Not only would this be much cheaper, but it would avoid the unknowable future costs of decommissioning and nuclear waste storage, and, because of the greater flexibility of gas, would not block the addition of new renewables to the grid. Nuclear plants, on the other hand, are inflexible in output and make balancing the grid more difficult. Energy experts argue that new nuclear is an old-fashioned energy option that could lock in obsolescence at a time of rapid transition in both energy generation and distribution.
Liberum Capital has described Hinkley Point C as “a massive bet” that fossil fuel prices will be extremely high in the future. If that bet proves to be wrong, their analysis continues, “then this contract will look economically insane when HPC commissions”. It added: “We are frankly staggered that the U.K. government thinks it is appropriate to take such a bet and underwrite the economics of any power station that costs ($7.6 billion) £5 million per MW and takes 9 years to build.”
HSBC, the bank that served as adviser to the project, is also highly critical, listing eight concerns about Hinkley Point C in a report in July 2015. These concerns included forecast falls in U.K. power demand, increasing availability of interconnections to Europe that will transform the country’s electricity landscape, overcapacity in Europe which will bring prices down further, the poor track record of the design and the possibility of legal challenge to the deal. “The outlook for sluggish power prices will make the strike price of upcoming Hinkley power look increasingly prohibitive,” the HSBC report added.
Even before construction starts, the predicted generating cost of Hinkley Point C has risen sharply. In 2004, EDF estimated the generating cost of a limited series of four reactors , at $41 (£27) per MWh (at 2004 values; or $47.25—£37.2—at 2013 values). By 2012, this had nearly quadrupled to $141 (£92.5) per MWh (at 2012 values) for two units and $136.42 (£89.5) per MWh for four reactors. The expected cost at the start of operations, at the time scheduled for 2024, was $184.47—£121— per MWh. Since then, EDF has announced further delays to the project, which will certainly have cost implications.
The cost of construction has shown an equally rapid upward trend. In 2008, the UK government’s cost benefit analysis assumed construction costs of $1905.70—£1,250/kW, plus costs for interest during construction and onsite waste storage, giving a total cost of $4.7— £2.8 billion to build the 1.6 GW reactor. By 2013, this had risen from $18.29—£12 billion to $21.34— £14 billion, according to the government and $24.39—£16 billion for two units, according to EDF.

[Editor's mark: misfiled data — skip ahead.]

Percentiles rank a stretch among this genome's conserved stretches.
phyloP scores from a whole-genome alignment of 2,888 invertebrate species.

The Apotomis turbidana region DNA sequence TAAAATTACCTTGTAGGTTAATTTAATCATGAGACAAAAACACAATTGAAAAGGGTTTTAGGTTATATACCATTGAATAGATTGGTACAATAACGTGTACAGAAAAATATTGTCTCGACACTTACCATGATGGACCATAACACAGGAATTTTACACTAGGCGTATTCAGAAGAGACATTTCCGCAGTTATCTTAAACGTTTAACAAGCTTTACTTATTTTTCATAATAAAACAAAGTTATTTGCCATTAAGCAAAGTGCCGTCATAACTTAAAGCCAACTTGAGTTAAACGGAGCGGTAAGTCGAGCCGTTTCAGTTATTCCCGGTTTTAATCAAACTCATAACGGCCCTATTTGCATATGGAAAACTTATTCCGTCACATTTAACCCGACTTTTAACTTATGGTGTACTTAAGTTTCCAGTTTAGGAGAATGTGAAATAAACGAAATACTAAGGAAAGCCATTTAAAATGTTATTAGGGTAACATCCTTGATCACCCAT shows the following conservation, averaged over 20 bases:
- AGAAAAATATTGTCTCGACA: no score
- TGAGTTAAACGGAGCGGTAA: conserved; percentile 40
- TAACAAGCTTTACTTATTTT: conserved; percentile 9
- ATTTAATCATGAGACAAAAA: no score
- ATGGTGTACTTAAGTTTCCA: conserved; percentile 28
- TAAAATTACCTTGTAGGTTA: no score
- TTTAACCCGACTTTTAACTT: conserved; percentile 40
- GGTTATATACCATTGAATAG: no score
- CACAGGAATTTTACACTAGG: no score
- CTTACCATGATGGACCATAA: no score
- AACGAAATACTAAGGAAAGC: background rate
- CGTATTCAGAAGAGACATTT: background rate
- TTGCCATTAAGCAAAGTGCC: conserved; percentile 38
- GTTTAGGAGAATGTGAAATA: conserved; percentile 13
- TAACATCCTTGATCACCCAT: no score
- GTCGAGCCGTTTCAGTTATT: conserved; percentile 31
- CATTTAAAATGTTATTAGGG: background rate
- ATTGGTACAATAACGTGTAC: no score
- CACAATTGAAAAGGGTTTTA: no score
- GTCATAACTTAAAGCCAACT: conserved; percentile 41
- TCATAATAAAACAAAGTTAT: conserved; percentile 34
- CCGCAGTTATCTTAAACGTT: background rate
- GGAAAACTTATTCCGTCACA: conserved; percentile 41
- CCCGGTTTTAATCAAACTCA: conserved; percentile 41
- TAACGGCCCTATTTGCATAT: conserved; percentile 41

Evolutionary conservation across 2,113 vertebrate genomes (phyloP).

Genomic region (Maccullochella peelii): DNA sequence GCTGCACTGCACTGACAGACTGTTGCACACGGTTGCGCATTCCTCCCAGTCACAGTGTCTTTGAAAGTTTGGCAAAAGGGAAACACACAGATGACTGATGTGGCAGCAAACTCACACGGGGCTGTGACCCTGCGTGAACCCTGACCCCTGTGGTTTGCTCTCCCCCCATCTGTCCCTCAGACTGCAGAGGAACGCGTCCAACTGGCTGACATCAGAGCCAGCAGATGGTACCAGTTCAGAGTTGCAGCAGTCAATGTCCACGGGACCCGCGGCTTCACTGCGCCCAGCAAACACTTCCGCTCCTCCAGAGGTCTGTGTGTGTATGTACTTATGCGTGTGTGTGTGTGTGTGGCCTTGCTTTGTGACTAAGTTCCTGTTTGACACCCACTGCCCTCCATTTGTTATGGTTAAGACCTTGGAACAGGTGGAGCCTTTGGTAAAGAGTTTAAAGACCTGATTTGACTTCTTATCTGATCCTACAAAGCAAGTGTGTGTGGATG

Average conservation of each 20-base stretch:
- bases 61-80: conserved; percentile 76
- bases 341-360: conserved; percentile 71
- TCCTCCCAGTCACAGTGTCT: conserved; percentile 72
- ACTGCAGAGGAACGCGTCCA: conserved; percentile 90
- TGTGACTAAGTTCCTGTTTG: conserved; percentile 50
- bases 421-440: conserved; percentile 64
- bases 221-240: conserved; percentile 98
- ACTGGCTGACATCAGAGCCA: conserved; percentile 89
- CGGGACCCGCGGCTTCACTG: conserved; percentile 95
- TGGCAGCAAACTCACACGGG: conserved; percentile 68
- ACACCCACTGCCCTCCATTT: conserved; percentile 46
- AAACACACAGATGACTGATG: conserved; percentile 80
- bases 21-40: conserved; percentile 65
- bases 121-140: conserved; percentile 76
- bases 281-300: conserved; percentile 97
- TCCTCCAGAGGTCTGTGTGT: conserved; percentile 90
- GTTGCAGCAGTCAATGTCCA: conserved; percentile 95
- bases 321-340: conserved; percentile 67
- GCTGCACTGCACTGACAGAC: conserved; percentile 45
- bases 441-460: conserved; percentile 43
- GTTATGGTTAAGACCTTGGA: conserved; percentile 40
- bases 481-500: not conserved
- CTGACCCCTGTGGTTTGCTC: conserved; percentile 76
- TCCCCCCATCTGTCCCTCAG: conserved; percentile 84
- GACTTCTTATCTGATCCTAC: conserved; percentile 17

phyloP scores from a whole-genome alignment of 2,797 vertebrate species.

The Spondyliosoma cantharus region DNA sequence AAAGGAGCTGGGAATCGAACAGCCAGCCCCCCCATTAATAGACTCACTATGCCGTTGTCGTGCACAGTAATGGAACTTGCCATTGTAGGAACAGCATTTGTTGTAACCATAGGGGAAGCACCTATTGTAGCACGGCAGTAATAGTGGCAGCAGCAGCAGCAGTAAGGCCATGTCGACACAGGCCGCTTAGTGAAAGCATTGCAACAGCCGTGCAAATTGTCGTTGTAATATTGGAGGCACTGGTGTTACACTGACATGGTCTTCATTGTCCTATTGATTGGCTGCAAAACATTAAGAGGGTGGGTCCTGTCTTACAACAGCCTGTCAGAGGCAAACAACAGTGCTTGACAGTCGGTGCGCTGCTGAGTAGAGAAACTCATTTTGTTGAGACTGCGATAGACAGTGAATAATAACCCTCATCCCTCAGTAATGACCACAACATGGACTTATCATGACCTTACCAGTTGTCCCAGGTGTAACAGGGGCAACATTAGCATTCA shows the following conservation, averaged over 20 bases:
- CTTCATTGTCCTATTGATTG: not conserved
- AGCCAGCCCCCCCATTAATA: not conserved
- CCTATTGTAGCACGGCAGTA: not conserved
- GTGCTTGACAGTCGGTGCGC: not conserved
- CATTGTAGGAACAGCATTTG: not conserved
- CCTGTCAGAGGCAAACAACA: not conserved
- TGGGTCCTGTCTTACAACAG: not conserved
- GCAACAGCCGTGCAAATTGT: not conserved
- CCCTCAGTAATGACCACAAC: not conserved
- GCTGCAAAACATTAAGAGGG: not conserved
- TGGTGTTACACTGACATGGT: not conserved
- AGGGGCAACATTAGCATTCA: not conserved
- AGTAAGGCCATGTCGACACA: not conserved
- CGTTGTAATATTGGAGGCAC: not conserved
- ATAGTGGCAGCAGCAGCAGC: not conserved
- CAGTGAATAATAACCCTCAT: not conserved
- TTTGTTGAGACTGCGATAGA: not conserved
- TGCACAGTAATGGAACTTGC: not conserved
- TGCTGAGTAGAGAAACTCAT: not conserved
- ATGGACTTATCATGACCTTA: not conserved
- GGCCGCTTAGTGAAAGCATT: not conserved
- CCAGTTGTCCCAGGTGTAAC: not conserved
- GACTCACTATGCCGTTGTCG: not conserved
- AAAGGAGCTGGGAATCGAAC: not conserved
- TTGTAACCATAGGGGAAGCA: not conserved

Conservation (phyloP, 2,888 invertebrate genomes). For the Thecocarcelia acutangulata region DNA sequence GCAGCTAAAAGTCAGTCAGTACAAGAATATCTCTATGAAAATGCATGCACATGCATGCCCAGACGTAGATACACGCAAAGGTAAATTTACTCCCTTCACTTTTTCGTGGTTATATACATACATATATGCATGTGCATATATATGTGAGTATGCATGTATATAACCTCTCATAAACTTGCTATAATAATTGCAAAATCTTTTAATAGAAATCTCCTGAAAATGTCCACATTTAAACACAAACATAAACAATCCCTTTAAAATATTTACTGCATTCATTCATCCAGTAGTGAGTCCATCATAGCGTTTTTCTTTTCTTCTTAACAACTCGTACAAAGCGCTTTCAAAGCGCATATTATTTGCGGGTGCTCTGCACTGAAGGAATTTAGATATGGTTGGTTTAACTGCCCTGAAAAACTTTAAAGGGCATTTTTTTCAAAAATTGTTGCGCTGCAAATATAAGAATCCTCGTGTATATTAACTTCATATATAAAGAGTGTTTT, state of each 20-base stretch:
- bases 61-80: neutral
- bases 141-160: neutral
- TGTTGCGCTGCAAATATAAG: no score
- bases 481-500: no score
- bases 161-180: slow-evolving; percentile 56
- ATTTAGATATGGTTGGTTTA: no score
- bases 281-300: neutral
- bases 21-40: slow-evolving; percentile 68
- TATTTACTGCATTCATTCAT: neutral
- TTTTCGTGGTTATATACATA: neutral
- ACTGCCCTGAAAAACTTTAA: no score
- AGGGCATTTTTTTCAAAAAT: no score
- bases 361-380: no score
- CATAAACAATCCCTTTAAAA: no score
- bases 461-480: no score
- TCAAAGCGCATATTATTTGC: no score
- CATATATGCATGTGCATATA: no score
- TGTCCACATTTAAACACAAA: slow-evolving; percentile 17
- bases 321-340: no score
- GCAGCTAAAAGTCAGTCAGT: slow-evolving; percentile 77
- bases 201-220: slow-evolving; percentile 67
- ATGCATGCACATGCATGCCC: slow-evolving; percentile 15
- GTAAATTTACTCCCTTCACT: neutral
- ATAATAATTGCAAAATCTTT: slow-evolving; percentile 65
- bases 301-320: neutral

A year later, the European Commission said that the plant would require debt financing of around $25.92— £17 billion (around €21.6 billion) and would eventually have a capital spend of about $51.84–£34 billion (around €43 billion). The construction costs are estimated at $37.35–£24.5 billion (around €31.2 billion). The cost is far higher than the $24.39—£16 billion previously cited by developer EDF Energy, according to the EC, predominantly because it includes, for the first time, the interest costs during the decade-long construction period.
A tenfold increase in costs, and falling wholesales energy prices ought to trigger a revised cost-benefit calculation. Liberum Capital estimates the investment return for the troubled French company EDF at between 10% and 14%, with the UK taxpayer bearing the major part of the risk.
Nor have the legal challenges gone away. The Austrian chancellor, Werner Faymann, has complained that Hinkley sets a “bad precedent” because guaranteeing payment for a mature and unsustainable technology breaks EU rules. Austria has announced that it will bring a legal challenge to the massive subsidy the UK government proposes.
Meanwhile, in the wake of delays at Flamanville, EDF has promised a new design, but it will not be ready in time to be used at Hinkley Point. Nick Butler, a former energy adviser to prime ministers, has written: “The deal will go down in history…as an example of the inability of the British government – ministers and civil servants alike – to negotiate complex commercial deals.”
There are risks, too, for the Chinese government, which is keen to secure future contracts to build its own reactors in the UK. Involvement with a project that is so widely criticized, even by those who support nuclear power in principle, could raise doubts about China as a responsible partner for a new nuclear age and cast a shadow over the forthcoming visit to the UK by Chinese president Xi Jinping. The controversy over Hinkley Point C is likely to grow as the costs escalate and the technical difficulties remain unresolved. Few of those involved in the project are likely to emerge with their reputations intact.